Yemen’s coffee is distinctive. In a world of increasing homogenization and commoditization, it stands out as a potent relic of uniqueness. This is at once both the source of its difficulties and the source of its success. Yemen is one of the most historic coffee-producing nations, having launched the trade of what has become one of the world’s most important agricultural commodities. Yemen’s coffee farmers still practice traditional natural methods—sometimes at very high altitudes up to 2,500 m—that result in low production yields and
distinctive flavors. Some of Yemen’s coffees are prized around the world and receive among the highest prices in the marketplace. Despite the high market price, most coffee farmers are poor. Low productivity is exacerbated by water shortage that, along with inadequate post-harvest methods, contributes to low quality in many areas and subsequent high levels of lost value.
Yemeni coffee is in many ways distinct and even mysterious. Its varietals are the subject of much discussion and could be among the oldest genotypes in existence. No one is certain if the many local names are the unique product of centuries of isolation or whether these are simply minor variations of a few major types. Its markets value an infusion beverage made from coffee husks (qesher), thereby transforming what is considered elsewhere a by-product or a nuisance into a product of value. Yemen is unique among producer countries in that it consumes about three-fourths of its total production.
Yemen faces a number of stark challenges and yet has significant opportunities to sustainably improve producer incomes and expand its trade. Most of all, water scarcity is the single pivotal factor that will ultimately determine the success of any efforts in the sector. The failure to adequately characterize the many coffee varieties has affected the growing and grading process as well as the marketing and exporting process. Farmers are consequently unable to select varieties that are most adequate to their needs (e.g., drought resistant) since it is not altogether clear what the characteristics of the varieties are and what variety a farmer is getting from government nurseries.
Inadequate coffee cultivation technology and largely ineffective extension leave the farmers unable to capture considerable additional value from their crops. Poor processing infrastructure, primarily for drying and hulling, tend to further reduce quality and diminish incomes. Farming in Yemen is not easy. Very few crops have an export value. Coffee, however, is quite unique and cannot only provide valuable income but also serve as a considerable and respected “ambassador” for the nation’s reputation worldwide.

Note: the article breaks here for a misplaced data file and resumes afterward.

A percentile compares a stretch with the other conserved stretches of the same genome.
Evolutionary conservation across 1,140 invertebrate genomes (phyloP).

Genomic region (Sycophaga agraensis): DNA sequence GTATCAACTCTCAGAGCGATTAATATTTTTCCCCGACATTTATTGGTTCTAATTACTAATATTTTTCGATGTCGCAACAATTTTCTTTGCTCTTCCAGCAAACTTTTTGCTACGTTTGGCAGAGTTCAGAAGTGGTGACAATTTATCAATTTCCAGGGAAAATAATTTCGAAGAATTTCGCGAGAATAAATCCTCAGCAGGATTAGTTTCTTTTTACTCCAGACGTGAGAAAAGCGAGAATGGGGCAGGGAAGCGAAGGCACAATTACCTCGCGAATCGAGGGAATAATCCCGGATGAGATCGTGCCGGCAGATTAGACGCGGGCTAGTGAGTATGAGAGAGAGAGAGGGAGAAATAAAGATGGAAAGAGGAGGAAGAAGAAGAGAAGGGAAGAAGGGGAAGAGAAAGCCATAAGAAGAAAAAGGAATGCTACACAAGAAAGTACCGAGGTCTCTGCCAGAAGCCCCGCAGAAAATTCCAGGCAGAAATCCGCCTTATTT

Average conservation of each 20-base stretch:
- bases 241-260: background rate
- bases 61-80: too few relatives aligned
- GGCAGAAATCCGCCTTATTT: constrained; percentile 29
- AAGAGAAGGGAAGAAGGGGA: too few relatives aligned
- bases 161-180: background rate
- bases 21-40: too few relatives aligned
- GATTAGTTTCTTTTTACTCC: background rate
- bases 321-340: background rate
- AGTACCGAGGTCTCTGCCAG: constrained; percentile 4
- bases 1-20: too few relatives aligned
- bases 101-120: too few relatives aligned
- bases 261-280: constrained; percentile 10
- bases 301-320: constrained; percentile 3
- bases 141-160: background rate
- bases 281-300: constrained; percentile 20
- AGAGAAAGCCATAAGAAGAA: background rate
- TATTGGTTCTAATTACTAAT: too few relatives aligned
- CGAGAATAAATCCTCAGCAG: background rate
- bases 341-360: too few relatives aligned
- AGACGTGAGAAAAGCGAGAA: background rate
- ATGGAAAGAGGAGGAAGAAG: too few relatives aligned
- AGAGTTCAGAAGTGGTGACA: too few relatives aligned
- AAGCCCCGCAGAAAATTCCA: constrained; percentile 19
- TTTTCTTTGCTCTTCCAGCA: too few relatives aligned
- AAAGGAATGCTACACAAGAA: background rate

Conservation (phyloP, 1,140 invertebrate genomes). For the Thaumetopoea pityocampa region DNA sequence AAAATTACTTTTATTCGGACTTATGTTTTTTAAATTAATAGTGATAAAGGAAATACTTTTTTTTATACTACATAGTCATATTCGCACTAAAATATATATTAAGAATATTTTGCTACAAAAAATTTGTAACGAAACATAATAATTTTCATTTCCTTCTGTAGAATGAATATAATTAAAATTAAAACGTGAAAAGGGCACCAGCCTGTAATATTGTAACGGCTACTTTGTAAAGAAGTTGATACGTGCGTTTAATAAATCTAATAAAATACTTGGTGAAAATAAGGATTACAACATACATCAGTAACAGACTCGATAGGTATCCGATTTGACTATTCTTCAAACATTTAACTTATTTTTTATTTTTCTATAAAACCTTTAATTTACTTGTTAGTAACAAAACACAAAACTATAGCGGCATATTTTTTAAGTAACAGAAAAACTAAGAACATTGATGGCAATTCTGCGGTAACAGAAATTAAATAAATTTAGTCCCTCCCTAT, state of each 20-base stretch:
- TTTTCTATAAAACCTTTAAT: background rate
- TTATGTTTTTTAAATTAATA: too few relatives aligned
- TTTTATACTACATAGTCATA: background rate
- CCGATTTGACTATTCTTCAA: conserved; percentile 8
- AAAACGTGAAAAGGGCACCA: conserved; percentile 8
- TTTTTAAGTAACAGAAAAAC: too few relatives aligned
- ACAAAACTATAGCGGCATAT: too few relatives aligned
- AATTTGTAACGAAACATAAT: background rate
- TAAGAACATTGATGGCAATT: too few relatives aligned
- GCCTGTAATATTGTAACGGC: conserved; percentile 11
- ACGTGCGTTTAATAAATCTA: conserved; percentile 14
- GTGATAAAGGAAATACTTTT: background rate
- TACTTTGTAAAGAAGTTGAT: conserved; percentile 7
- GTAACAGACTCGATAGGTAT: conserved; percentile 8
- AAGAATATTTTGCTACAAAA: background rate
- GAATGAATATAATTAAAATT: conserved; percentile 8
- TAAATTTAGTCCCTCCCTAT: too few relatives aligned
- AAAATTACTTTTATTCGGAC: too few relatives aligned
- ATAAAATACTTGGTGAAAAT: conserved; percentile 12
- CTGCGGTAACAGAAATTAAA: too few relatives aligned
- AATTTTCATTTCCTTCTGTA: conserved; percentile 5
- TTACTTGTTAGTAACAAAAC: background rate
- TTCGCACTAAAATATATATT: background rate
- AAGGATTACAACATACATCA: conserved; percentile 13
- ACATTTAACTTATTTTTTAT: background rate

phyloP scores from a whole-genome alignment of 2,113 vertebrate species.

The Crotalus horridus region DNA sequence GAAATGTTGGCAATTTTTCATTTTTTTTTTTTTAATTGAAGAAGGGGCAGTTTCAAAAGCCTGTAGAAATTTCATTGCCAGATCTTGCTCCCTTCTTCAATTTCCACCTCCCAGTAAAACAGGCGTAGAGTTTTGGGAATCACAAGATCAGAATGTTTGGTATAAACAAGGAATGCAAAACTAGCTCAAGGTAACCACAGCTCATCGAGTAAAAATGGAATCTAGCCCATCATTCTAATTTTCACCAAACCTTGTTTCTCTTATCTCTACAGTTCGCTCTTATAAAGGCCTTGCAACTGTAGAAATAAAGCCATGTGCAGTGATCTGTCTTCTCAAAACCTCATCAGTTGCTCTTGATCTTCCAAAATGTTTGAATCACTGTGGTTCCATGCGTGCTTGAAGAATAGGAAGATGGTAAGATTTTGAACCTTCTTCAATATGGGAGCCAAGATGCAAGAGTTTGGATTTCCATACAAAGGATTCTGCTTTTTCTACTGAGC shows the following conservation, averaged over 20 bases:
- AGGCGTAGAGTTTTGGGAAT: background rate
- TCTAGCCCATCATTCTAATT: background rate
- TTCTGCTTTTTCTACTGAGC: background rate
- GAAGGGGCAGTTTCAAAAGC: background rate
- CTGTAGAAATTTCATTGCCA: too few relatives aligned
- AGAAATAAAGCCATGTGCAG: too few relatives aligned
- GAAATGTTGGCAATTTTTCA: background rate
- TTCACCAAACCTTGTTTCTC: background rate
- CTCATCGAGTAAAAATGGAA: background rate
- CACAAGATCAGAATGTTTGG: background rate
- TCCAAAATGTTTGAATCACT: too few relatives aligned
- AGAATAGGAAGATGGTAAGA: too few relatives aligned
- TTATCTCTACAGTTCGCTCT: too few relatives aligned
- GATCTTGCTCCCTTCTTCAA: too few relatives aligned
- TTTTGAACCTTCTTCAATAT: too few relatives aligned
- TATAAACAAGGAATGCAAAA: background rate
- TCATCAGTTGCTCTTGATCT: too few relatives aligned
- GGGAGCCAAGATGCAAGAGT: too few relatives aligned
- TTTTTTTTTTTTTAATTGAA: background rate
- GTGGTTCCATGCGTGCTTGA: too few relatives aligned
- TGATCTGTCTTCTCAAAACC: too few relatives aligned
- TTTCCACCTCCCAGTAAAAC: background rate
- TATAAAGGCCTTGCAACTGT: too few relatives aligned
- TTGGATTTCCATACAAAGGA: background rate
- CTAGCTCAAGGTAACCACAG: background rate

Coffee is one of Yemen’s most important agricultural commodities. Most of Yemen’s nearly 100,000 coffee farming families have small coffee plots and live in mountainous regions where about 45% of the population is considered below the poverty line (US $2/day). Coffee is second only to the mildly narcotic qat plant in providing one of the few reliable sources of cash income. Sound data for coffee production and marketing is hard to come by, and even though a recent census improves the Ministry of Agriculture and Irrigation’s ability in this area, it still lacks up-to-date sampling for key variables such as yields to make more
Nevertheless, it is clear that production inefficiencies, low productivity, and market distortions have elevated the domestic price to such an extent that it is apparently quite viable to illegally import coffees from lower- cost origins (e.g., Brazil, Ethiopia, India) in order to fulfill a measure of the domestic demand. These illegal coffees can now be found even in small markets and remote towns.
The coffee sector cannot be indefinitely protected with import restrictions. However, there is ample opportunity to immediately implement targeted interventions and improve domestic policies in order to significantly increase the competitiveness of Yemen’s coffee sector. One of the most important ways is for
Yemen to protect the historic and hard-earned credibility of its coffee as a “brand” name. Yemen has already lost much of its connection to the popular "Mocha" or “Moka” term that identified Yemen’s unique coffees that were mostly shipped from its port of Al-Mokha.
Today a number of coffees call themselves Mocha and even some Yemeni exporters contribute to the erosion of its reputation by blending its coffee with inferior imported coffees and exporting it as Yemeni. However, there is considerable scope to recover this and other more proprietary terms that could have enormous value in the marketplace. This is especially timely in light of market developments over the last decade that has created a much larger demand for uniquely differentiated coffees such as those grown in Yemen. More than most countries, Yemen lends itself to differentiation based on unique flavors and corresponding agro-ecological zones. In light of recent events in both Europe and the US protecting the distinctive names and origins of developing countries, such Denominations of Origin can help Yemen to establish and take full advantage of its unique national and regional characteristics, such as those of Mattari, Harazi, or Ismaeli.
The current Yemeni market structure is neither well regulated nor transparent so that any newcomer wishing to trade faces serious risks. There is no coherent grading system and standards are loose and typically defined at the local level on an ad hoc basis. This increases transaction costs and distorts value throughout the supply chain. The result makes most foreign buyers wary of dealing with any but the few more established exporters.
One of the obvious consequences is a reduced willingness to invest in the marketing of Yemeni coffee.